Zhang Han’s Cold Blood is a grounded and rootable main character, but his hardened, emotionless facial expression never changes in this series.  Not one time over the course of forty plus episodes.  Although Zhang Han is not the most competent actor, his utterly emotionless portrayal of Cold Blood actually works well here, and I much prefer his personality to that of the unfailingly irritating Life Snatcher.  

Jia Qing is at her best here, and the love triangle between the lead actors is executed expertly, not at all cheesy as you might expect it to be.  But her character's development in the last dozen episodes is contrived and difficult to swallow.

William Chan is annoying in this series to the point of being intolerable.  Every time he opens up his mouth, you reach for the mute button.  That said, some of the lines he delivers are genuinely funny.  His Life Snatcher is by far the worst character in the story, excruciating to watch, his incessant beta whining and useless scenes constantly interrupting whatever else is happening that’s far more entertaining.

Bai Bing plays the alluring Nine-Tailed Fox in a short stint.  Zheng Shuang and Zhang Meng both have blink-and-you’ll-miss-it cameos in this series, their existence in the story largely nonessential, doing nothing to advance the plot or help develop the main characters.

The “Four Great Evils” in this series is a shameless ripoff (or is that, “homage?”) of the similarly labeled characters from Demi-Gods & Semi-Devils, identical down to the baby-snatching tendencies.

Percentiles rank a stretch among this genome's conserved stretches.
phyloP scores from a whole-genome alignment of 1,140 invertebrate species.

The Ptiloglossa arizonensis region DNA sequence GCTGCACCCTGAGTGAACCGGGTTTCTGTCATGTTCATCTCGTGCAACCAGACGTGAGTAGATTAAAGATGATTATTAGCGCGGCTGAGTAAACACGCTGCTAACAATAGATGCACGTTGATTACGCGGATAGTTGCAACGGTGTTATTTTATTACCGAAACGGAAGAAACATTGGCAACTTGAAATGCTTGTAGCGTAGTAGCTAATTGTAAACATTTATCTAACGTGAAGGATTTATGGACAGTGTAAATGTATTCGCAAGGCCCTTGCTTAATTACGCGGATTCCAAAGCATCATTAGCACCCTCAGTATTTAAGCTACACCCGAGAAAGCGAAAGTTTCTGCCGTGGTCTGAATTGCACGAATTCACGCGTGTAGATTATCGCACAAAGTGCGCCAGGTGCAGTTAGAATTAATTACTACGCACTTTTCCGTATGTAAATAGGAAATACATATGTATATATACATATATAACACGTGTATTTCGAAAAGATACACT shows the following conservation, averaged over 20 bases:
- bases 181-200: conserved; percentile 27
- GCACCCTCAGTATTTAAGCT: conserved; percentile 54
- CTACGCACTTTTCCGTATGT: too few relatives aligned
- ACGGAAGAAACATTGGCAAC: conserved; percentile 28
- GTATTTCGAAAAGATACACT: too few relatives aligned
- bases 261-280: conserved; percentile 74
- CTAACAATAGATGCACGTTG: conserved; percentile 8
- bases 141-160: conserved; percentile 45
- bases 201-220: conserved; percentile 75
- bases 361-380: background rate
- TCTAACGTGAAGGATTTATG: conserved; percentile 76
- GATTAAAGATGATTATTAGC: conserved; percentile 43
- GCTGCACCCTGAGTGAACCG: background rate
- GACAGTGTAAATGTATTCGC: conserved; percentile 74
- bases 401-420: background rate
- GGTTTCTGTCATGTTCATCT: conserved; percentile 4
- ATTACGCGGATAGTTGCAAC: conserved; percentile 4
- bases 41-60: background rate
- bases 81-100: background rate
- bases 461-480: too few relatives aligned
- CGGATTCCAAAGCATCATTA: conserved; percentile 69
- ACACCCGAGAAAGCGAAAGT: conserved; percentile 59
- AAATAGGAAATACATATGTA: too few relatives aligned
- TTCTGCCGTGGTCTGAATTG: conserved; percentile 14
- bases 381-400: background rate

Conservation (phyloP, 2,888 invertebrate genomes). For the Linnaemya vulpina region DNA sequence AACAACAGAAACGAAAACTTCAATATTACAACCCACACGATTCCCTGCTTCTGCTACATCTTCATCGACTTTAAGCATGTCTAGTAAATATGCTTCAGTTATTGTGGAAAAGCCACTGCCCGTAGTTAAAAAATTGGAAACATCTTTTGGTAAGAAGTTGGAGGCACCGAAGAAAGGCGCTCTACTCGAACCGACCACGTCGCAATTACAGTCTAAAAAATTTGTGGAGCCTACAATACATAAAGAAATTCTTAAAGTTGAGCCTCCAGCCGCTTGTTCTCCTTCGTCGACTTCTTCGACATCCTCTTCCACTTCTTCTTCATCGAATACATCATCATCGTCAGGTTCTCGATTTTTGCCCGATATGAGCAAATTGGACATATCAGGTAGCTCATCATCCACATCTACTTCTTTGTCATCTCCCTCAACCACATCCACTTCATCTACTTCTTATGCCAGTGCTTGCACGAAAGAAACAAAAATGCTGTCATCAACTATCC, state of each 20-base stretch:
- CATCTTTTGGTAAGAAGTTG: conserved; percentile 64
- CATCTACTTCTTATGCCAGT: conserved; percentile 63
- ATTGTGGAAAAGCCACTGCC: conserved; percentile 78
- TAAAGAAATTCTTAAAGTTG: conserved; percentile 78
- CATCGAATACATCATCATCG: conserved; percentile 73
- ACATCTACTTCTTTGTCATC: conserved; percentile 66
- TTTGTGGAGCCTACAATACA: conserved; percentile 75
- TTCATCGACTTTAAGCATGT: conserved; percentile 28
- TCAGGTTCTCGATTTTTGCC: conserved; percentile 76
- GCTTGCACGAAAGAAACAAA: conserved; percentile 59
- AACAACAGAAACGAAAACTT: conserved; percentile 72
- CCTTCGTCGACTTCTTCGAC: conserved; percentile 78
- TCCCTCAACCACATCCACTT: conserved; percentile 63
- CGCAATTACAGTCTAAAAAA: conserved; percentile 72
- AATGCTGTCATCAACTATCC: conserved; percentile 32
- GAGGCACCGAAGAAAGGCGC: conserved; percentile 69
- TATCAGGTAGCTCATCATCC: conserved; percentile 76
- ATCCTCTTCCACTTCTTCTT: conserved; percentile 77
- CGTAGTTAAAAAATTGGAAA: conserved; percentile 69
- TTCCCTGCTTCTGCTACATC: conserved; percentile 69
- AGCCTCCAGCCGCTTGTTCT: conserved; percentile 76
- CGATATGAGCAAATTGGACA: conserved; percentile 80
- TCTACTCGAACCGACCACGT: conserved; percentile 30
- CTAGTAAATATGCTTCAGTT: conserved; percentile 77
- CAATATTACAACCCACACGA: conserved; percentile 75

Mickey He shines as usual playing the super maniacal, ultra creepy main antagonist.  His performance is very effective, if a bit exaggerated.  The lyrics of the end theme are sung by him, in the perspective of the story’s villain, which is a unique and nice touch.

An Shigeng is a diabolical mastermind, capable of manipulating the situation and those around him to fit his needs.  The villain is highly reminiscent of Mickey He’s equally calculating Yinzhen in Palace (2011) and Palace II (2012).  It's nice to see him finally branching out from Yu Zheng productions.

Unfortunately, aside from Ji Yaohua and to a lesser extent, An Shigeng and Cold Blood, none of the other major characters see much in the way of character growth.  In fact, of the Four Great Constables, the other three seem less like central characters and more like sidekicks playing second fiddle to the spotlight-stealing Cold Blood.

Story — 9.0/10
Writing — 8.0/10
Acting — 8.0/10
Direction — 8.5/10
Production — 8.5/10
Music — 9.0/10

Entertainment Value — 8.5/10